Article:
After 34 months, in 1974, he was released and kidnapped a 13-year-old girl named as "Julie J." in court records, forced her to smoke marijuana and kissed her.
In spite of what he had done, he was only found guilty of giving marijuana to a minor and violating his parole and was released after two more years of indeterminate sentencing.
In 1977, Alcala got permission from his parole officer to visit relatives in New York City.
Shortly after arriving (coincidentally during the time that Son of Sam was active), he is believed to have killed Ellen Jane Hover, a 23-year-old socialite.
By the time they arrived, Alcala had struck Shapiro with a steel rod and raped her.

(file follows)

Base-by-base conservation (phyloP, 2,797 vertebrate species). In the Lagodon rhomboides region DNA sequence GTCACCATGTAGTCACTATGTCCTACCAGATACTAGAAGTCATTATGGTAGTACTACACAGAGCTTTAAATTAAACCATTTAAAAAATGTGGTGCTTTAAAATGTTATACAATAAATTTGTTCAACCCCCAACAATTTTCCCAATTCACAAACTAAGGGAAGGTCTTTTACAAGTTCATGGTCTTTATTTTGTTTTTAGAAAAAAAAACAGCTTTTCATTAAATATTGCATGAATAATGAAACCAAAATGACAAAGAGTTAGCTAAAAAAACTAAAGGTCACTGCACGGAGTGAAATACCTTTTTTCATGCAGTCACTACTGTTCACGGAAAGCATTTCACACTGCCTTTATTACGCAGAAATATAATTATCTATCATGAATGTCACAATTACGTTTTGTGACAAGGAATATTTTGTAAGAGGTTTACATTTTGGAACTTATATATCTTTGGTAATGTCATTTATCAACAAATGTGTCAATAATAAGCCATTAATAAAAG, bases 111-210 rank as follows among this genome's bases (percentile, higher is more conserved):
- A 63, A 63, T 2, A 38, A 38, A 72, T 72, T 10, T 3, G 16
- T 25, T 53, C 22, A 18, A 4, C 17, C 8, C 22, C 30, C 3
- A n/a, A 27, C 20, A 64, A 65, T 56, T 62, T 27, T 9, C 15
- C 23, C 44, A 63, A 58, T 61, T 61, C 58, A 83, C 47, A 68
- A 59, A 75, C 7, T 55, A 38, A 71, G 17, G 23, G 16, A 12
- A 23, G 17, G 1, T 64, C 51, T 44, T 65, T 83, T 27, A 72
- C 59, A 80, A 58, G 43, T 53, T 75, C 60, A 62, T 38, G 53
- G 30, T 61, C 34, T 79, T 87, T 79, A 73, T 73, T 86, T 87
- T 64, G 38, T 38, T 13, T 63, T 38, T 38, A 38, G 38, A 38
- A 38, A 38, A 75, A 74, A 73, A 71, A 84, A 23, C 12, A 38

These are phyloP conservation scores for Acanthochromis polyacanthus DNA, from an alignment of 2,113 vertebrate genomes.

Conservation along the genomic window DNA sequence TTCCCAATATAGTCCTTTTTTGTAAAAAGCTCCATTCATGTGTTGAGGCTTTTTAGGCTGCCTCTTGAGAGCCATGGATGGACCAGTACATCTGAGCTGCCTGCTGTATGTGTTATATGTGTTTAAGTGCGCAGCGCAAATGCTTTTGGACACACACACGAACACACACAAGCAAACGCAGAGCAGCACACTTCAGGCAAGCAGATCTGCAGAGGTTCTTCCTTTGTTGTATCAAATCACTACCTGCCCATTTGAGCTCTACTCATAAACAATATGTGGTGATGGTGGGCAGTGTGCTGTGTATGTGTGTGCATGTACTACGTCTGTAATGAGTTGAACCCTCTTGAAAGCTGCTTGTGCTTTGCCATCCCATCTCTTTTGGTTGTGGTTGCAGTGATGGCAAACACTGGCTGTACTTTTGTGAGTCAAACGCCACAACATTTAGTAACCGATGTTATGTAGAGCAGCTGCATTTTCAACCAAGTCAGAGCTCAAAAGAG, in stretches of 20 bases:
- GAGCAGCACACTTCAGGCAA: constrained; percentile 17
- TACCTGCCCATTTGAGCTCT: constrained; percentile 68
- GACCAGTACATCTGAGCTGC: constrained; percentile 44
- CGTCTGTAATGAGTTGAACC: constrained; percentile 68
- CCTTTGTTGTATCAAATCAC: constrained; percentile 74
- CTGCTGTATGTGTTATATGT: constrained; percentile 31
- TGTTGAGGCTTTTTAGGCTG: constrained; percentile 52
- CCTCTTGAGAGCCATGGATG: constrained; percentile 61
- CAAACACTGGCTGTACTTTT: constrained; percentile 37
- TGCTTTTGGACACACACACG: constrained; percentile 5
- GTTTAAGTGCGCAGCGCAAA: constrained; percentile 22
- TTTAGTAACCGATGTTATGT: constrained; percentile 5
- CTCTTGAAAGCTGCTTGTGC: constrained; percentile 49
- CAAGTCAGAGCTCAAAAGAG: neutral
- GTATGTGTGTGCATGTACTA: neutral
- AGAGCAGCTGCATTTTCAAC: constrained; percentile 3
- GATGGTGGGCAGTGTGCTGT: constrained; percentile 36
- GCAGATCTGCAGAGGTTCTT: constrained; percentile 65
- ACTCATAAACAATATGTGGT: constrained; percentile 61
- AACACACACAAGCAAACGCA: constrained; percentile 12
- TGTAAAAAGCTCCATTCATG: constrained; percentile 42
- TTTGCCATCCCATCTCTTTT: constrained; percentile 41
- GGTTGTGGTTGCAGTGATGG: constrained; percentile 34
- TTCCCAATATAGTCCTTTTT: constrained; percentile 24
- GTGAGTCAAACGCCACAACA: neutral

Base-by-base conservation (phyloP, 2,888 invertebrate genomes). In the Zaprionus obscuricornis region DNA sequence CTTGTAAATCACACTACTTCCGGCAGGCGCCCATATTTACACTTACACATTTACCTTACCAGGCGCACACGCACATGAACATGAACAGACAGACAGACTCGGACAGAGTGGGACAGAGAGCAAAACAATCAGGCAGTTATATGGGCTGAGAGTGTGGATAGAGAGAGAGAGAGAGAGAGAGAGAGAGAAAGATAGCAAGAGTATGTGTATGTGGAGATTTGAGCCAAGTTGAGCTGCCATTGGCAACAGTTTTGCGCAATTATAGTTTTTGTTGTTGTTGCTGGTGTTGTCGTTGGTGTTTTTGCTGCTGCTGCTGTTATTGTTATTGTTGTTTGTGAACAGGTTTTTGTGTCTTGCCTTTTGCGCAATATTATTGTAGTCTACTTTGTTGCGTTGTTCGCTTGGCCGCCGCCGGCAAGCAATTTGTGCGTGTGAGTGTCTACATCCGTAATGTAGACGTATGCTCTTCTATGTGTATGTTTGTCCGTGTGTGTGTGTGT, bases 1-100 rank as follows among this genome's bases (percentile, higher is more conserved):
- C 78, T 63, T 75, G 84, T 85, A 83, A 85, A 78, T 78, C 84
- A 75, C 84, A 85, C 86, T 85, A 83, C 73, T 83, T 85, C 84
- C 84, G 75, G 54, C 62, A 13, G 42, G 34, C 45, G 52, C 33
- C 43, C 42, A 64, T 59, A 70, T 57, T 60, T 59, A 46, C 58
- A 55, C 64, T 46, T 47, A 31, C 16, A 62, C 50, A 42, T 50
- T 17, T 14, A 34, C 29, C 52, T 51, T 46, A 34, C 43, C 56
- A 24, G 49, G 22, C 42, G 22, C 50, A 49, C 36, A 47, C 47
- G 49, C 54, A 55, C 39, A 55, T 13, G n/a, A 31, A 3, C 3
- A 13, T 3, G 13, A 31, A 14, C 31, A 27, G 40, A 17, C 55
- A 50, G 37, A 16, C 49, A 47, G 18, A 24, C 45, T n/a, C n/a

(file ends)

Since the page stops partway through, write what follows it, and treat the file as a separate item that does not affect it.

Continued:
When they knocked on the door, he escaped out the back and evaded arrest. In 1971, Alcala is believed to have raped and strangled Cornelia Crilley, a Trans World Airlines flight attendant, in her Manhattan apartment.
The sentence was overturned twice, first in 1984 because the jury was told about his previous convictions before the trial and then again in 1986 on the grounds that a witness had been hypnotized.
While in prison, he published a book titled You, The Jury, in which he denied killing Samsoe and posited another suspect.
They reported Alcala to the authorities, leading to him being extradited to California.In 2010, Alcala was tried for a total of five murders: Samsoe, Jill Barcomb, Georgia Wixted, Charlotte Lamb, and Jill Parenteau.